Financial Fair Play Really Starts To Bite The Big Spenders

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News that both English Premier League Champions Manchester City, and French Champions Paris Saint-Germain have each been fined €60M (£48.8M)by UEFA yesterday, for not abiding by the Financial Fair Play rules over the last three years, and both teams will also have their Champions League squads for next season reduced from 25 players to 21 players.

Michel Platini     987

Michel Platini – UEFA President

Manchester City had been negotiating with UEFA for the past week or so, and have finally agreed not to appeal the penalty, but they don’t agree with the ruling by UEFA – but that’s not surprising, as they try to save face.

In all, nine European clubs were handed penalties in an attempt to stop the gross spending of huge amounts of money that Billionaire owners have been allowed to spend over the last decade – starting with Chelsea and Roman Abramovich back in 2003.

Manchester City has accepted the sanctions, but they point out they have a ¨fundamental disagreement¨ with UEFA about its ¨interpretations of the FFP regulations on players purchased before 2010.¨

But since UEFA created the rules, we think they are clear what the rules are – but as we said – both City and PSG have to save face after simply flaunting the rules of FFP over the last three years.

UEFA has said that both clubs have agreed to reduce their spending in the transfer market in the next two years, although City said it will not affect what they had already decided in transfer outlays in that time period.

It’s now a full five years since UEFA President Michel Platini launched the program, to try to curb big spending by wealthy owners, which at the time he referred to as ¨cheating” – and its interesting at the time it was mainly Premier League clubs who were spending the big money.

But some would argue that Platini has waited too long to clamp down, and both clubs have significantly flaunted the rules and are now both in the Champions League and Champions of their respective countries, because of the over-spending – for instance City have spent a round a £1B gross on players since the new owners took over in August of 2008.

And PSG have spent huge amounts in less than three years, since they were acquired by Billionaire owners in July of 2011.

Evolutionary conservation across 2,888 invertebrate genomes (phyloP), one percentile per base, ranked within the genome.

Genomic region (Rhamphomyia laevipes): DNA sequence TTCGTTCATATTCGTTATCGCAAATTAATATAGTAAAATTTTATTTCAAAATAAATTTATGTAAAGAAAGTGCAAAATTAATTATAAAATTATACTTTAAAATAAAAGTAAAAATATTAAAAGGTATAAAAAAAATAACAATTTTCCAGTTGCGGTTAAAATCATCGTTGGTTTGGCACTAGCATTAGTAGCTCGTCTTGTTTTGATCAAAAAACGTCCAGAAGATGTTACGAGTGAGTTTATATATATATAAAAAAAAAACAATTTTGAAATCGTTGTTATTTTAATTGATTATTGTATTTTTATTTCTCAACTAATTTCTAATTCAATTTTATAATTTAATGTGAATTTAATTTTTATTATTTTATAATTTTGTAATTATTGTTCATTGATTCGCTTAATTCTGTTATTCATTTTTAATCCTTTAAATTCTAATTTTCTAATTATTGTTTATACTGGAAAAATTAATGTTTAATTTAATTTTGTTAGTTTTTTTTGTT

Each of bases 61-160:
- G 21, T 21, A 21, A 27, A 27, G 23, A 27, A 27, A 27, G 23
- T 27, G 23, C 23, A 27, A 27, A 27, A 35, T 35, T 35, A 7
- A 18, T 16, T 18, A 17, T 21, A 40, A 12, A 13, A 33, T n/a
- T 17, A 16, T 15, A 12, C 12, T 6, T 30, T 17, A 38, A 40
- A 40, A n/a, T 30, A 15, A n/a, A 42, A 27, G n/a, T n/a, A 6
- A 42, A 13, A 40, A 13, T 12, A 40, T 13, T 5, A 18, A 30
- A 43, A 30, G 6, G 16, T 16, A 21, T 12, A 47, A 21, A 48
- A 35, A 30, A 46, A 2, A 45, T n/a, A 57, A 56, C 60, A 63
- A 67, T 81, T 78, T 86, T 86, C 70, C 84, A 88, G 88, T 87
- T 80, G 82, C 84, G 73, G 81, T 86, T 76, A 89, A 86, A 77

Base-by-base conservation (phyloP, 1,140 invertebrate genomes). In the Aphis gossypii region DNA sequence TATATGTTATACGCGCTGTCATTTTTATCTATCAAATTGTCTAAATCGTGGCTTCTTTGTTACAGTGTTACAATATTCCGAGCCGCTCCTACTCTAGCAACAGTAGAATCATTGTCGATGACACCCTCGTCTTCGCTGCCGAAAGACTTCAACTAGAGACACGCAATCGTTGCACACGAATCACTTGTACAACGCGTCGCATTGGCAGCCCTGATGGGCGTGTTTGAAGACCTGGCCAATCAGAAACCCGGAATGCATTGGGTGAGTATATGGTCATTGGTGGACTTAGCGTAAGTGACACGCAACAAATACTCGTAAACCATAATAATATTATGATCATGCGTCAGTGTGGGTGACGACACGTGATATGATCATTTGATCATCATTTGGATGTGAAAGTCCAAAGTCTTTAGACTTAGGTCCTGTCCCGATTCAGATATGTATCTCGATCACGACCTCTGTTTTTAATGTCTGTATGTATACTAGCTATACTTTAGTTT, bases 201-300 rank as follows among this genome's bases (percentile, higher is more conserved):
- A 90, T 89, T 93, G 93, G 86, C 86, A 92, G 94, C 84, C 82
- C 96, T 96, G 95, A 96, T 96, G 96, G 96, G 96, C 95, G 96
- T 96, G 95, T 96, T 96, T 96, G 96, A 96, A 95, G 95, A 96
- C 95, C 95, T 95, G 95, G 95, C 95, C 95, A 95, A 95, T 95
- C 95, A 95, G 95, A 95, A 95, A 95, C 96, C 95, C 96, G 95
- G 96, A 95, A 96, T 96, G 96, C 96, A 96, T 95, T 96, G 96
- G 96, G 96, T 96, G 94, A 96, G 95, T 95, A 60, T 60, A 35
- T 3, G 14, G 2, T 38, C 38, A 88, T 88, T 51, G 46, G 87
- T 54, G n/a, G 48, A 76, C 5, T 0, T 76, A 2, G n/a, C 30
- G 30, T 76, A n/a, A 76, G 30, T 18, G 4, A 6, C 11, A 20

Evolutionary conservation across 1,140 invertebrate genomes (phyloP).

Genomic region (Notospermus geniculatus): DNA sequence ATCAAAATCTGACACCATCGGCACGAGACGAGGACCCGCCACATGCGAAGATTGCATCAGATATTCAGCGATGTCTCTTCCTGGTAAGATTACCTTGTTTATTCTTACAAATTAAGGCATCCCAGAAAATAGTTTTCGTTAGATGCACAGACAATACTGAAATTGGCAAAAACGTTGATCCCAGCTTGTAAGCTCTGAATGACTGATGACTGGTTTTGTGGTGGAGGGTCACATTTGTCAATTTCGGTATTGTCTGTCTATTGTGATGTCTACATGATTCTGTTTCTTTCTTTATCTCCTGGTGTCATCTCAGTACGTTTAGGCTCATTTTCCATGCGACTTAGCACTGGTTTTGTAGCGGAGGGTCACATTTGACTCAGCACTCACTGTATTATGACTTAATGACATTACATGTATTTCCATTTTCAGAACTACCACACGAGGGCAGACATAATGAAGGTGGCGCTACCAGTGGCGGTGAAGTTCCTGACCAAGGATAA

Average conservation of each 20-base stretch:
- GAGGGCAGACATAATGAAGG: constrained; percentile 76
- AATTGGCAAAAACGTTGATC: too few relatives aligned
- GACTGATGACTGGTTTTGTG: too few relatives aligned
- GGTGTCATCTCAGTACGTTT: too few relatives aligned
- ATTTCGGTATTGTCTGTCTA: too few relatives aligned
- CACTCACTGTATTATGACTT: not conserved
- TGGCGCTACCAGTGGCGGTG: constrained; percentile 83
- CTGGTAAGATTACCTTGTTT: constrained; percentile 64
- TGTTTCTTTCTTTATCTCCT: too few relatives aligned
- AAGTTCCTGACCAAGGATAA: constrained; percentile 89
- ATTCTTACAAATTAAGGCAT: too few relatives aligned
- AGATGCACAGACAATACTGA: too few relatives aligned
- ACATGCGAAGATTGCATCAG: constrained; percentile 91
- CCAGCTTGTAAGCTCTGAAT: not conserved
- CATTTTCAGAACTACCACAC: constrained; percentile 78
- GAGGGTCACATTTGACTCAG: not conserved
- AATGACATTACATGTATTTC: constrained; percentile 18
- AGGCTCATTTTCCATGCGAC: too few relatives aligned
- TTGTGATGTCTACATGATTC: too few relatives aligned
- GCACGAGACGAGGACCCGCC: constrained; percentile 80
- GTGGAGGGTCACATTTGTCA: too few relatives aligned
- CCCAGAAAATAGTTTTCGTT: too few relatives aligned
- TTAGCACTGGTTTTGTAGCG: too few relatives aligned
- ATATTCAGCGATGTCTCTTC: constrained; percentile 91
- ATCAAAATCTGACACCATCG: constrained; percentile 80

Other clubs fined by UEFA include Galatasaray, Trabzonspor and Bursaspor from Turkey, Zenit St Petersburg, Anzhi Makhachkala and Rubin Kazan from Russia, in addition to Levski Sofia from Bulgaria.

And the other thing that UEFA has clamped down on are some of the ridiculous commercial deals both PSG and City have been operating, including selling image rights and consultancy fees to third parties.

City also have a ten-year commercial deal – worth £40M a year with Etihad Airways – over ten years for the stadium naming rights, which is hardly the going commercial rate – and exceeds the fair market value by as much as maybe a factor of five, and that deal has been in effect for three years – so why did UEFA wait this long to clamp down?

Since both  Manchester City and PSG have won their country’s League twice in recent years, they probably think it was worth the fines they have just received from UEFA – so it paid off.

Newcastle United have abided by the rules, and over the last three seasons we have broken even financially in every single season, with a £9.9M profit in the last financial year, and that’s expected to be a lot more than that in the financial year ending at the end of June.

However, we were 10th in the Premier League and nowhere near qualifying for the Champions League.

So it has its trade-offs. 🙁

What do you think?

Comments welcome.

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